The 2nd Dimension

Tuesday, July 24, 2007

Reading Journal: Death Note (complete)

Manga Overview
Book Info

Overall= A+
Story = A+
Art = A+


Shinigami own notebooks called “Death Notes” which are used as killing devices. Whoever’s name they write down in a death note will die within 40 seconds. Shinigami Ryuk dropped his Death Note in the human world where it’s found by honor high school student Light. With the death note actually having directions in it for its use, Light discovers he now has the power to discreetly kill people, and with this new power he plans to change the world in his ideal world by killing off criminals. Eventually the governments of the countries around the world notice the unusual amounts of deaths of their criminals, and figure out someone is behind them, but they have no way of discovering it themselves. That’s when they hire L, a master detective, to find out who is behind the murders. (Source: ANN)

I'm having a hell of a time trying to figure out what to write for this review, but that's not because I have ambivalent feelings about this manga. On the contrary, there are so many great qualities of this manga that I can't think of where to start... But I'll give it a try anyway.

First of all there is the original story line... Not only is the story's concept intriguing, but the entire follow-up throughout all 12-volumes constantly keeps you guessing as to what is going to happen next. Even just looking at the title "Death Note" may give the impression that this is going to be some kind of Gothic horror genre. And although there are some of those elements in here, that's not what keeps fans enthralled. What keeps them coming back are the two main characters -- Light and L -- who have to constantly try to outwit one another in order to gain the strategic upper-hand. This manga uses reasoning like other manga use action. It will go through a character's thought process as they try to consider every possible scenario before making a move. That makes for some dense dialogue, but also makes for some electrifying tension because you are always trying to think of what loopholes might have been missed or how L or Light (or Near and Mello later on) will counteract each others' strategy. It pulls you into the story because you not only see what the characters do but why.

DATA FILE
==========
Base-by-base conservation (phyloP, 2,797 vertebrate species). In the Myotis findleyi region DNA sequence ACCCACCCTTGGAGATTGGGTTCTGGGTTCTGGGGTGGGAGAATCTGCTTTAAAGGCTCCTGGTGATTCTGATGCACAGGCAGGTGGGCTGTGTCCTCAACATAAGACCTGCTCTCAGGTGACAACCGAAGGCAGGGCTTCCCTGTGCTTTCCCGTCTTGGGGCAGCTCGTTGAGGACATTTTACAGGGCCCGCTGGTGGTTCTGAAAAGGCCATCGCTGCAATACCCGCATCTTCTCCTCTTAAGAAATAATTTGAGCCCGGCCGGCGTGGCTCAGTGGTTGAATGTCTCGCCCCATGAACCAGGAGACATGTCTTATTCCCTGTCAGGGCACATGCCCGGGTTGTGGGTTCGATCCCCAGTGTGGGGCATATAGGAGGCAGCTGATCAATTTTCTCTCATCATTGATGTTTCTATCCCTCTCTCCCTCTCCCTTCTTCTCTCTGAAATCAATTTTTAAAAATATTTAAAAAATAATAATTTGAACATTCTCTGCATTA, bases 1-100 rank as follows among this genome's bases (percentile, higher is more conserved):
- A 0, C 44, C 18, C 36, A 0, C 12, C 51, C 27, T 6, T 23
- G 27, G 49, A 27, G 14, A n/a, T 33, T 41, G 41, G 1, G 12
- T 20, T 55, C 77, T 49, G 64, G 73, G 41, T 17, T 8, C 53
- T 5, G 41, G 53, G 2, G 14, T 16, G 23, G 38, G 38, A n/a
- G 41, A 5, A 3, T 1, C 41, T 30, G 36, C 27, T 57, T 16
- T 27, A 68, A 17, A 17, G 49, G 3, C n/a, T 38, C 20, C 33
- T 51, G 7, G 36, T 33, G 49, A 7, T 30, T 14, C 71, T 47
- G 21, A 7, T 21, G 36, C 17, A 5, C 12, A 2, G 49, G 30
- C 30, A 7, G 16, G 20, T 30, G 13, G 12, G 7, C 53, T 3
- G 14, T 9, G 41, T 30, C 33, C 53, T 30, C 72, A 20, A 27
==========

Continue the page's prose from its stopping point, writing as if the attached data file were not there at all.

The characters themselves make the story worth reading as well. Not only are their quirky and extraordinary personalities enthralling, but they are also complex characters that evolve throughout the series. Watching Light as the Death Note corrupts his initially well-meaning intentions; and watching L as he develops a camaraderie with Light adds even more depth to the story. And although the story involves themes of good vs. evil, there are no absolutes in either category. There are fans of the manga who root for Light and those who root for L, because neither is inherently the good guy or bad guy.

And those characters come all the more to life with the manga's superb artwork. It's clean and dispenses with the standard manga character design stereotypes (e.g., big eyes, outlandish body proportions). Not only does each character have a distinctive look, but each also has a distinctive posture. Nowhere before have I seen a manga artist have such a firm grasp of using body language to enhance personality and dialogue. Takeshi Obata's artwork undeniably makes reading even the most dialogue-heavy moments a joy.

I've heard both good and bad reviews about the stories final chapters, but in my mind it ended perfectly. Though probably individuals' reactions will depend on which character they want to win (since it could go either way...many times over). There is -- as is par for the manga -- a lot of dialogue to trudge through, but the reward at the end is well worth it. The best review of volume 12 I have read thus far describes the end of Death Note as "like observing an elaborate dominoes set-up and then seeing it collapse in twisted but elegant patterns. You marvel at the time and patience it took to set it all up, are amazed to watch the dominoes fall in rhythm and then feel a little disappointed that it's all over."

There is certainly a lot more to be said about this story because there are so many twists and turns -- some of which are extremely controversial among fans (sometimes justifiably so). But taken as a whole, this is an incredibly original and engrossing story for fans of manga and non-fans alike.

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